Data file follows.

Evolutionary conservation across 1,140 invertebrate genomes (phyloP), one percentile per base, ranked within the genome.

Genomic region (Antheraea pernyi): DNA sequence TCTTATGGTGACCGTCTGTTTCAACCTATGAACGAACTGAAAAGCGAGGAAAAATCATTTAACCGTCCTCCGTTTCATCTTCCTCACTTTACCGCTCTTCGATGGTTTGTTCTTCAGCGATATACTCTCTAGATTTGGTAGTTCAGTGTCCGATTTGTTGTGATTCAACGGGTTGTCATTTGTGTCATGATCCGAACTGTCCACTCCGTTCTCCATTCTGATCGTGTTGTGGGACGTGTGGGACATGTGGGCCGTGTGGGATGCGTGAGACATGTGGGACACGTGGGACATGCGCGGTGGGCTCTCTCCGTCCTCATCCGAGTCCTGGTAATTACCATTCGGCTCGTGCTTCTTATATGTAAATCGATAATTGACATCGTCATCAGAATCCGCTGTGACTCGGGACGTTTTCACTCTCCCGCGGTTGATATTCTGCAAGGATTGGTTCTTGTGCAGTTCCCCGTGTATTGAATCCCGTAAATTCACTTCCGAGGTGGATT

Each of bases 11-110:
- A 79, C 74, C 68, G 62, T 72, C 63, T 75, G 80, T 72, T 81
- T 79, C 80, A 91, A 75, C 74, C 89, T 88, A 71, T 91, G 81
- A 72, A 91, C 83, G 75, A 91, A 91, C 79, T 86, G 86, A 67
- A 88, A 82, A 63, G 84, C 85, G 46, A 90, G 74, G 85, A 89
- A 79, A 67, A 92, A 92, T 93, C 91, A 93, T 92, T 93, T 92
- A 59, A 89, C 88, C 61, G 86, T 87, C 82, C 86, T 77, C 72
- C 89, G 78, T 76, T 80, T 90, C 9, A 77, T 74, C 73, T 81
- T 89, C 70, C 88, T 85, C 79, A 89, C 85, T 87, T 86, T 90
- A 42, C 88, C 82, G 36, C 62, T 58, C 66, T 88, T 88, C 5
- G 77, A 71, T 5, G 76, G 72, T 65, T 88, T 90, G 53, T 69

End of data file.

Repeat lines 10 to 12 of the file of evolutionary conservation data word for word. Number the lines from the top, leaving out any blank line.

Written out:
- C 89, G 78, T 76, T 80, T 90, C 9, A 77, T 74, C 73, T 81
- T 89, C 70, C 88, T 85, C 79, A 89, C 85, T 87, T 86, T 90
- A 42, C 88, C 82, G 36, C 62, T 58, C 66, T 88, T 88, C 5